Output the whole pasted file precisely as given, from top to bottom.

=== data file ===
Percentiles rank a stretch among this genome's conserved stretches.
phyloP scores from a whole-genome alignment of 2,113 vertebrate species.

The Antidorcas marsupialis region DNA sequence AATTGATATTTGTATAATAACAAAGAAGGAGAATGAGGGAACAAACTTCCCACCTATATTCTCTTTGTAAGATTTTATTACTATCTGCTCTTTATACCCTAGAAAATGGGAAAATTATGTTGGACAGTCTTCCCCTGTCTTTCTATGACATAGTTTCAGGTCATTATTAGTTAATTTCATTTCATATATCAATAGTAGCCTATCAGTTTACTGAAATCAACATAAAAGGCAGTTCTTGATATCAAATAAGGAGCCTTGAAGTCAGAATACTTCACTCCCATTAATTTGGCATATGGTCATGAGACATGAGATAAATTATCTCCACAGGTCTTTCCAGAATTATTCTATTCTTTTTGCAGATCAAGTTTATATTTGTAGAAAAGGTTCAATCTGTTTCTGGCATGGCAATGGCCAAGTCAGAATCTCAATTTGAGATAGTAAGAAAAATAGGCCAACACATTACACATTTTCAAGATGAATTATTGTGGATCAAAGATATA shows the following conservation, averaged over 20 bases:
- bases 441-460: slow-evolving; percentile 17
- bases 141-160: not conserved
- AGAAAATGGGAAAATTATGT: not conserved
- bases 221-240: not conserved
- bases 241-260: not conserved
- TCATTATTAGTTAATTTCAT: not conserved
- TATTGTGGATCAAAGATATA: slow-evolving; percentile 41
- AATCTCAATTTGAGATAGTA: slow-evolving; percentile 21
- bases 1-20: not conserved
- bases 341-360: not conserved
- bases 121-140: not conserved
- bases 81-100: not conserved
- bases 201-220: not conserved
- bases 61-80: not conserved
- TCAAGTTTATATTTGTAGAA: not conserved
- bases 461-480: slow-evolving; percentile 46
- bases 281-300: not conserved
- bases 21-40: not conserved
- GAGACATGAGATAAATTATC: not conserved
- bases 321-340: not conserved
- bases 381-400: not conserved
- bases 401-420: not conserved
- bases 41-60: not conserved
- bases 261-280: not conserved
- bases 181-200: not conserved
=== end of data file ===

Percentiles rank a stretch among this genome's conserved stretches.
phyloP scores from a whole-genome alignment of 2,113 vertebrate species.

The Antidorcas marsupialis region DNA sequence AATTGATATTTGTATAATAACAAAGAAGGAGAATGAGGGAACAAACTTCCCACCTATATTCTCTTTGTAAGATTTTATTACTATCTGCTCTTTATACCCTAGAAAATGGGAAAATTATGTTGGACAGTCTTCCCCTGTCTTTCTATGACATAGTTTCAGGTCATTATTAGTTAATTTCATTTCATATATCAATAGTAGCCTATCAGTTTACTGAAATCAACATAAAAGGCAGTTCTTGATATCAAATAAGGAGCCTTGAAGTCAGAATACTTCACTCCCATTAATTTGGCATATGGTCATGAGACATGAGATAAATTATCTCCACAGGTCTTTCCAGAATTATTCTATTCTTTTTGCAGATCAAGTTTATATTTGTAGAAAAGGTTCAATCTGTTTCTGGCATGGCAATGGCCAAGTCAGAATCTCAATTTGAGATAGTAAGAAAAATAGGCCAACACATTACACATTTTCAAGATGAATTATTGTGGATCAAAGATATA shows the following conservation, averaged over 20 bases:
- bases 441-460: slow-evolving; percentile 17
- bases 141-160: not conserved
- AGAAAATGGGAAAATTATGT: not conserved
- bases 221-240: not conserved
- bases 241-260: not conserved
- TCATTATTAGTTAATTTCAT: not conserved
- TATTGTGGATCAAAGATATA: slow-evolving; percentile 41
- AATCTCAATTTGAGATAGTA: slow-evolving; percentile 21
- bases 1-20: not conserved
- bases 341-360: not conserved
- bases 121-140: not conserved
- bases 81-100: not conserved
- bases 201-220: not conserved
- bases 61-80: not conserved
- TCAAGTTTATATTTGTAGAA: not conserved
- bases 461-480: slow-evolving; percentile 46
- bases 281-300: not conserved
- bases 21-40: not conserved
- GAGACATGAGATAAATTATC: not conserved
- bases 321-340: not conserved
- bases 381-400: not conserved
- bases 401-420: not conserved
- bases 41-60: not conserved
- bases 261-280: not conserved
- bases 181-200: not conserved